The historical search at flight-data.adsbexchange is currently down until further notice.
ADSBx hopes to bring historical flight info back to the public with a more cost effective solution that is secure, monitored, and potentially a subscription model.
We will investigate if ADSBx can extend the feeder historical search to 2+ years of data and maintain affordable infrastructure and storage. Data access is detailed at this link.
Limited history traces are available on a per aircraft basis in the global web ui.
ADSBx offers the following features to feeders that not other site offers:
- Unblocked and unfiltered global tracking via Global UI Map.
- Discounted unblocked and unfiltered global live data.
These features are not available on ANY ADS-B site.
The costs below do not include all the volunteer time and effort to make ADSBx work. Nor does it include the occasional contract database admin to fix the rare issues that could not be corrected by ADSBx volunteers. Nor have we detailed any of the ingest infrastructure and cloud infrastructure that is running at data centers around the world.
The ADSBx is routinely abused by hedge funds, commercial entities, and other for-profit entities and at times we are forced to take action to prevent the project going bankrupt. The current unavailability of the historical database is one of those cases.
Over the last few months ADSBx had many inquires about data. The response was not positive when these entities were told they must support ADSBx for access to the data. A few, ADSBx later discovered, were already using the data in violation of usage terms.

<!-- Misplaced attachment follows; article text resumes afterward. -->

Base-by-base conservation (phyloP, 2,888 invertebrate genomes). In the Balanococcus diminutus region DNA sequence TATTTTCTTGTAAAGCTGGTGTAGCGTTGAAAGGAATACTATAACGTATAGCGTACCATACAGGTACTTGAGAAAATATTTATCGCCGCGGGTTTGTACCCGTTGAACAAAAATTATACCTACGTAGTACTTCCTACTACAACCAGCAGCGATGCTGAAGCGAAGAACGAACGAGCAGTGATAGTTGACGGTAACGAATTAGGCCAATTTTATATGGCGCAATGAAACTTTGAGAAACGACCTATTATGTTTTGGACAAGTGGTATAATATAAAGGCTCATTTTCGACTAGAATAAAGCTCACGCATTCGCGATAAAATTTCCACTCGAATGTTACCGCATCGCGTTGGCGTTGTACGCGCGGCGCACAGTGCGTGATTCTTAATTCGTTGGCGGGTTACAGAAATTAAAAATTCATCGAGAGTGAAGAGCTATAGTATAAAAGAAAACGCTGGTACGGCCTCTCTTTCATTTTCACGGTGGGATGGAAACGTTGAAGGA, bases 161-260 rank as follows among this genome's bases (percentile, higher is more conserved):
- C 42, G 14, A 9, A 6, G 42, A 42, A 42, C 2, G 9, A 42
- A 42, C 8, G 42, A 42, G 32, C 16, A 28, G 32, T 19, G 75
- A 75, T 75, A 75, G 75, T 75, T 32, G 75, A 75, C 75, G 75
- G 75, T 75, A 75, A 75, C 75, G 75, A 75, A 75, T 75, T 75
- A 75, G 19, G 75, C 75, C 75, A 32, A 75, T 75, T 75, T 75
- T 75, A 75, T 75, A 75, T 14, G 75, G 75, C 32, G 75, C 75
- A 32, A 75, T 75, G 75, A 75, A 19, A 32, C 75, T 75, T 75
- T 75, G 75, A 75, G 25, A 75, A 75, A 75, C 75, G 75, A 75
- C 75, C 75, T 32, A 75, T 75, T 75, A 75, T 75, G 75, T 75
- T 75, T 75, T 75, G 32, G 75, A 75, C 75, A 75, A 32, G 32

After looking at usage patterns on AWS, it appears that someone may have decided to data mine the historical search starting in July, in violation of ADSBx terms and because they did not want to support ADSBx through a comparatively inexpensive commercial data lease. They generated billions of read IOPS at AWS and multiple terabytes of bandwidth usage.
Around the same time ADSBx was making headlines for aircraft tracking nefarious entities, we noticed the flight-data was running slow. We thought it was a temporary increase due to publicity, Cloudflare was placed in front and the PostgreSQL was scaled to compensate. This increase in resources simply increased the rate at which usage could burst and sustain. It snowballed into a massive AWS bill.
Why did this happen? If your database server runs a query that needs to read or write data to the disk you will use I/O requests. AWS bills for those I/O requests.
The ADSBx AWS archive normally functions on a ‘low’ cost r4.xlarge, but the storage size is ever increasing – which simply makes AWS unsustainable for ADSBx in the long term. The bill for the storage will need continue to grow to accommodate new data in the database.
Unfortunately, donations rarely reach $1,000 USD a month. Until we find a more cost effective way to make the data available, we must take it down to guarantee ADSBx long term viability.
If you can help, please donate HERE.
August: $12,281.56 AWS TOTAL
September: $13,158.96 AWS TOTAL